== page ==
Loading...
xymox rum practice pad and sticks
About 2018-05-30T00:33:17+00:00

BIO

 

Neil started playing drums in 1993 in middle school which afforded him the incredible opportunity to be immersed in percussion under long time friend and teacher, John Dunlap. While in school, Neil was a member of the 1998 WGI Scholastic Concert Bronze Medalist and Gulfcoast Color Guard and Percussion Circuit (GCGPC) Hall of Fame Inductee, Paragon, and section leader for the award-winning percussion section of the Harrison Central High School Band. He has since performed in numerous rock and fusion bands in Mississippi and Alabama, and Independent Indoor Marching Percussion with Cynosure (Pensacola, FL). Neil also has experience playing drums and percussion in Musical Theater.  While earning his degree at the University of South Alabama, he performed with the Jazz Ensemble, Percussion Ensemble, Pep Band and Symphony Band.  Neil has taught marching percussion, concert percussion, and drumset at schools across the Southeastern United States including Harrison Central High School (Gulfport, MS), Davidson High School (Mobile, AL), and St. Paul’s Episcopal High School (Mobile, AL) While in this capacity, he wrote, designed, and taught shows for Marching Band and Indoor Percussion including taking 3 Indoor Lines to WGI World Championships.  One of his compositions, “Up All Night”  has also been featured on the Tapspace: Virtual Drumline© Website demo section.  With the addition of a family, Neil currently records various drum videos demonstrating both drumset and marching percussion techniques and also does studio percussion work for various groups from around the world. His YouTube page has an ever-growing following with over one million views and above four thousand subscribers as of June 2010. He also consults and teaches privately in the Williamsport, Pennsylvania area. Going into the future, Neil is open to any project that can challenge him as an artist.

drumset WGI World Championships
drumset 2002

FREQUENTLY ASKED QUESTIONS

1. What is your approach to music?

  • I like to approach things I perform in the most musical and expressive way possible. As I grow older, the more I realize that it is not about ramming as many notes on the page that I can. It is about telling a story and leading the ear where it needs to go while keeping the playing interesting. Some of the most catchy musical passages I have ever heard have also been some of the most simple. My best advice to anyone creating music, especially younger people is this: Make every note count towards the bigger picture in the music. Drums can be very musical instruments and just as much a part of a song as a guitar or a trumpet if you approach them correctly.

2. What drummers / musicians / bands influence you the most?

  • Drummers: Carter Beauford, Mike Portnoy, Neil Peart, Peter Erskine, Zoro, Atom Willard, Charlie Adams, Stanton Moore.
  • Marching / Rudimental: John Dunlap, Tom Aungst, Thom Hannum, Mark Thurston.
  • Musicians / Bands: Dave Matthews Band, Dream Theater, Rush, Béla Fleck and the Flecktones, Dave Brubeck, Santana, Weather Report, Nirvana, Weezer, Live, Nickelback, Dr. Dre, blink-182, Angels & Airwaves, Aerosmith, Gaelic Storm, and too many others to name.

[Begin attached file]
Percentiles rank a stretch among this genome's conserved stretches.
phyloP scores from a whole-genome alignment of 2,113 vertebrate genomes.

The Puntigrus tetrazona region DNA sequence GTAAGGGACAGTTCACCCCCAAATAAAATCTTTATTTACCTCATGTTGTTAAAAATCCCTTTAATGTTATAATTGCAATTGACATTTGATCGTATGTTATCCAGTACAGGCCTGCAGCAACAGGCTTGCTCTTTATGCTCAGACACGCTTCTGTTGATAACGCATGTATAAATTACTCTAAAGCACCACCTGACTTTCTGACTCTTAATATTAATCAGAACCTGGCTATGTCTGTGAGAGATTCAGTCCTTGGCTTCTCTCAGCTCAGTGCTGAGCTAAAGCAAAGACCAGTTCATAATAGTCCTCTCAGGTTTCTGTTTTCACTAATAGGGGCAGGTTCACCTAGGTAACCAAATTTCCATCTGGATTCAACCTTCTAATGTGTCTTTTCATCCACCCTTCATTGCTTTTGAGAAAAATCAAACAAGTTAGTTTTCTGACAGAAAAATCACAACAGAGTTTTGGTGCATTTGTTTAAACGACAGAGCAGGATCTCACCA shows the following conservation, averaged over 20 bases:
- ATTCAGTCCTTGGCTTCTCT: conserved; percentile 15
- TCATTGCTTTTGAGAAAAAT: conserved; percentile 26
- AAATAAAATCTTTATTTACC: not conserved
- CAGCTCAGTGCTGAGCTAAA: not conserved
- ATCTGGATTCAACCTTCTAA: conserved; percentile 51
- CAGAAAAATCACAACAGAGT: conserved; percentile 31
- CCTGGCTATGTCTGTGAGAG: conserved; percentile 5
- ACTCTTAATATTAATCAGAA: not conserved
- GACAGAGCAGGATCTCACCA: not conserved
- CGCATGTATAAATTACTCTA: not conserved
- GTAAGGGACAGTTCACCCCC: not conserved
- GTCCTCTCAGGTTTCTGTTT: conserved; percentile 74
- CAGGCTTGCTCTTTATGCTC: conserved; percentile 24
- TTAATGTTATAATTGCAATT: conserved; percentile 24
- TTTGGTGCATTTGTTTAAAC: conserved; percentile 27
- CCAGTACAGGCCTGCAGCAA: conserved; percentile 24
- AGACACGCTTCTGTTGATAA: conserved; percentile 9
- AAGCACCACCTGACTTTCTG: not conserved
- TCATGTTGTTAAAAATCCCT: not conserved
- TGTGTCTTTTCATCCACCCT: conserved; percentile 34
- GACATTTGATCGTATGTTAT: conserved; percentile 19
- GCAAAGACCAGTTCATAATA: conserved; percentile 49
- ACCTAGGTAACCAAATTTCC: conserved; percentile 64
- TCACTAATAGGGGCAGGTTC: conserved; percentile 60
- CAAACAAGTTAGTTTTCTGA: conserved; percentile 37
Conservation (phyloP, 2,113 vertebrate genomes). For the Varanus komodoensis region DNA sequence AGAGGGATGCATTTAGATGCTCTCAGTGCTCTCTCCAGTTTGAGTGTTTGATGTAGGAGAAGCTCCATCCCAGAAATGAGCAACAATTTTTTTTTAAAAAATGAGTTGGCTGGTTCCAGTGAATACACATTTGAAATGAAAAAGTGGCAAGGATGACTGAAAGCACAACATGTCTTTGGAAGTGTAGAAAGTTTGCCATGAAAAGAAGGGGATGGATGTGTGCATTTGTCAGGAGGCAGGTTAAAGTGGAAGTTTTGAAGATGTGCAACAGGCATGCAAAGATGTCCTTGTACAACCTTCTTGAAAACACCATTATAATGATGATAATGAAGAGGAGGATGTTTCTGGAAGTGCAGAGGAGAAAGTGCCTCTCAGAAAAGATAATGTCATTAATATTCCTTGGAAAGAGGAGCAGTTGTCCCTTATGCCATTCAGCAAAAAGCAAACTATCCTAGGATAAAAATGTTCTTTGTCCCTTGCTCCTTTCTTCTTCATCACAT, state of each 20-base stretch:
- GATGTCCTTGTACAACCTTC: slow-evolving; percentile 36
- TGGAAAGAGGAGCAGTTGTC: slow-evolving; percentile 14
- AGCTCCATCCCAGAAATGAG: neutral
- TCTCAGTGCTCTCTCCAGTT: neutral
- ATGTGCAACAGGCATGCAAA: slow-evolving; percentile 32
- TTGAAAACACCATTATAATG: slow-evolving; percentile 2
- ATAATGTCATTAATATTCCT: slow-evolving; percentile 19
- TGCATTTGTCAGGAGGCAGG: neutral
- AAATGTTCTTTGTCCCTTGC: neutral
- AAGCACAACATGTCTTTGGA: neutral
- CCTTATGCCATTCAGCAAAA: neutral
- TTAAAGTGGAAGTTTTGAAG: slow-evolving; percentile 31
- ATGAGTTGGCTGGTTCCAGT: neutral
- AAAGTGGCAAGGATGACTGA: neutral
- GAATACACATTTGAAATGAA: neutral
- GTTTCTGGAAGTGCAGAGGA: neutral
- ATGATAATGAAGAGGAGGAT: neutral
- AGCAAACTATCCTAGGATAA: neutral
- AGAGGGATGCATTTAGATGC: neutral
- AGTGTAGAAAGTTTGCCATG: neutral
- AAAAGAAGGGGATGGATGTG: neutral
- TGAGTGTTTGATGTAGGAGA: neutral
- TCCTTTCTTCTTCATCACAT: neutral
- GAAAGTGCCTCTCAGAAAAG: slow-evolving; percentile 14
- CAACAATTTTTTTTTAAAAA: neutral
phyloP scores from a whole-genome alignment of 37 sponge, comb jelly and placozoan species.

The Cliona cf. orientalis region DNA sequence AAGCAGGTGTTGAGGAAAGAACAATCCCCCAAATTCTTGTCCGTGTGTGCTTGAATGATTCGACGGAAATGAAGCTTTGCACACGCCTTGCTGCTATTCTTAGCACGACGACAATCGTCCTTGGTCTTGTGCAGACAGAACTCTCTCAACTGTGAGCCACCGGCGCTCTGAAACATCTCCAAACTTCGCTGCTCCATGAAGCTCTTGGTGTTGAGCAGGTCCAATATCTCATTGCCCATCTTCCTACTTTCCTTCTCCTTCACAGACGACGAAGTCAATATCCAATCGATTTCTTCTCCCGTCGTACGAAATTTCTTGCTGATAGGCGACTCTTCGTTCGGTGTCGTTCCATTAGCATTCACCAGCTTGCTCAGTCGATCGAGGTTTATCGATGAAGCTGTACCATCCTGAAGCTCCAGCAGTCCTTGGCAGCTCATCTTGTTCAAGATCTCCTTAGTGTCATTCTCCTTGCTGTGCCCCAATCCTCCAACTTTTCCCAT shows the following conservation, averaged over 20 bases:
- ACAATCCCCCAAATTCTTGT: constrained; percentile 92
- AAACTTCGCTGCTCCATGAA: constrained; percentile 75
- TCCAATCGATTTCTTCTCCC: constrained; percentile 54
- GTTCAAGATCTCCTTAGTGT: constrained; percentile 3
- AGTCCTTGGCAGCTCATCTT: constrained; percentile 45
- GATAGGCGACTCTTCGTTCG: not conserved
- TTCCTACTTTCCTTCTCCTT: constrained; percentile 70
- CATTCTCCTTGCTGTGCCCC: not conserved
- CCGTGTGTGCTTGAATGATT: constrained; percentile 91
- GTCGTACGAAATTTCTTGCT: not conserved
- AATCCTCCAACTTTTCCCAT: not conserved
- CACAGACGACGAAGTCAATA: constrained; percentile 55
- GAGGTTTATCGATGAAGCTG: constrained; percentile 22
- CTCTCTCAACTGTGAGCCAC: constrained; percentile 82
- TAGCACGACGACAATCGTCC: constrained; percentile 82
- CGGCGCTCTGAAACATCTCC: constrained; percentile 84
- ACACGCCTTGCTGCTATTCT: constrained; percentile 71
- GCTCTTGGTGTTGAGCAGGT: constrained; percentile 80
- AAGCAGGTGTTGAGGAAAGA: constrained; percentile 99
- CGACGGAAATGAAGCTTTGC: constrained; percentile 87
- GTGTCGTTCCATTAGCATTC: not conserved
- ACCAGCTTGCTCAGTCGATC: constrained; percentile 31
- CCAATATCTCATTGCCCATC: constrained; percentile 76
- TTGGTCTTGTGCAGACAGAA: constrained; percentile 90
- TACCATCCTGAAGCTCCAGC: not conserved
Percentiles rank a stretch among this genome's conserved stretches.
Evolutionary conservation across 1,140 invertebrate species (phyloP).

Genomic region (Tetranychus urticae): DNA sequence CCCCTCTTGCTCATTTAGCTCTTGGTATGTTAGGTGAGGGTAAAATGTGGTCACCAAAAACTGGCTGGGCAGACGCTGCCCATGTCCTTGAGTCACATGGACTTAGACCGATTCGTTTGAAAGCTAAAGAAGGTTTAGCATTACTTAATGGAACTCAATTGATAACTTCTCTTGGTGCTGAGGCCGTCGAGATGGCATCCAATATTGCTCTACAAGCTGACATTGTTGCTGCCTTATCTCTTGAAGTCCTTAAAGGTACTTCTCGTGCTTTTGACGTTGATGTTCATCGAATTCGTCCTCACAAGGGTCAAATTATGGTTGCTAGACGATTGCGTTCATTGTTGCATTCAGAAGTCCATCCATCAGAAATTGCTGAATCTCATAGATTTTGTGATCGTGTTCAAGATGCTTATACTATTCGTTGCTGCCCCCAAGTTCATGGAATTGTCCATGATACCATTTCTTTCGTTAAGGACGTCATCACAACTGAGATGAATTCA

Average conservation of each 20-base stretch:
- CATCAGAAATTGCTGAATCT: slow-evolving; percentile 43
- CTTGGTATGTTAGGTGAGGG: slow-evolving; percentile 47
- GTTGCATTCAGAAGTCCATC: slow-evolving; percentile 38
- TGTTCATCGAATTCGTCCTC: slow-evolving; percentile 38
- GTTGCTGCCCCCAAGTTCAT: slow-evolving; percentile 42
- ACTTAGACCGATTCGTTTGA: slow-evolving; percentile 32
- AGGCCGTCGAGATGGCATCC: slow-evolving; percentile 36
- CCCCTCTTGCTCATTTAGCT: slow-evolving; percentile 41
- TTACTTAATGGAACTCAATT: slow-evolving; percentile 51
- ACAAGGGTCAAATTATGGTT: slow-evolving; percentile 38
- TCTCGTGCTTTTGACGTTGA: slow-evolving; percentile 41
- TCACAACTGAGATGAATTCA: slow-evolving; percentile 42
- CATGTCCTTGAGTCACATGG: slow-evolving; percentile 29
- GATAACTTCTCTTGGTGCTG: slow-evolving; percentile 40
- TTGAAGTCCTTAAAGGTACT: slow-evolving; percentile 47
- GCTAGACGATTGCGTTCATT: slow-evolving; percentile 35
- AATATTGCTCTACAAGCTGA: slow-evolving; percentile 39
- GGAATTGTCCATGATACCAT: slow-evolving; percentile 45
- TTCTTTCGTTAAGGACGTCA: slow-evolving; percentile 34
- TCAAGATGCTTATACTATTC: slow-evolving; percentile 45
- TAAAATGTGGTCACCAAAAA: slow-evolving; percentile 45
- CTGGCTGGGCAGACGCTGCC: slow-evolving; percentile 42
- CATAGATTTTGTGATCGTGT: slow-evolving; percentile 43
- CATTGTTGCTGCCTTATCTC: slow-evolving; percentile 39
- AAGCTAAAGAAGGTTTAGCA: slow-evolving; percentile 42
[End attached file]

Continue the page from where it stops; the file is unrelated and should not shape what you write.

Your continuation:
• Composers: Alan Silvestri, Claude Debussy, James Horner, Hans Zimmer, Thomas Newman, Howard Shore.

3. I want to learn how to play drums. How do I learn?

  • My best advice is to get a private instructor, get in the school band, etc. Anything that is going to teach you to read and write music is profoundly beneficial. I could write a book on the benefits of being literate in music. A quote that comes from the Berklee College of Music that I once heard is this: “It is better to have it and not use it, than to need it and not have it.” I cannot take credit for that quote, but it is so true. Another good rule to follow is to start everything slow and build up to fast in anything you are learning. BASICS first. Also, practice ALOT. If you don’t enjoy it, then why drum at all?

4. What kind of drums are those on your YouTube Videos?

5. Acoustic Drums vs. Electronic Drums? 

  • I get many questions/comments regarding acoustic drums versus electronic drums. As a percussionist that is proficient using both kinds, my philosophy is this: Acoustic drums were the original instrument and therefore electronic drums could not be created or modeled without them. I believe strongly that a person must learn to play using an acoustic instrument. It is the foundation for learning the correct feel of the instrument and developing proper muscle memory. High-end electronic drums come close, but I would still not recommend learning on electronic drums initially. I played acoustic drums for 15 years before ever purchasing a set of electronic drums. I use them strictly to practice and record videos in my home because of my neighbors. I would like to perform with a hybrid setup one day consisting of both kits mixed, but as of now there is no musical need for that in any project that I am a part of. Just a side note: I play the electronic Roland kit as if it were acoustic. I don’t try to play softer or lighter. They were built to be tough, so don’t hold back.

6. What sounds do you use for your electronic drums?

  •  I use two different products for my sounds depending on the situation.
    • Toontrack Superior Drummer 2.0 Check out their website.
    • V Expressions LTD Drummer’s Dream pack. Check out their website.

7. How do you record your drum covers? 

  • I use a high definition camera to record the room audio and video. Then I use Logic Pro to record the drums into. Once I have the audio mix correct, I then sync the audio and video together using Final Cut Pro.

8. Why does it take so long between your drum covers?

  • Job. Family.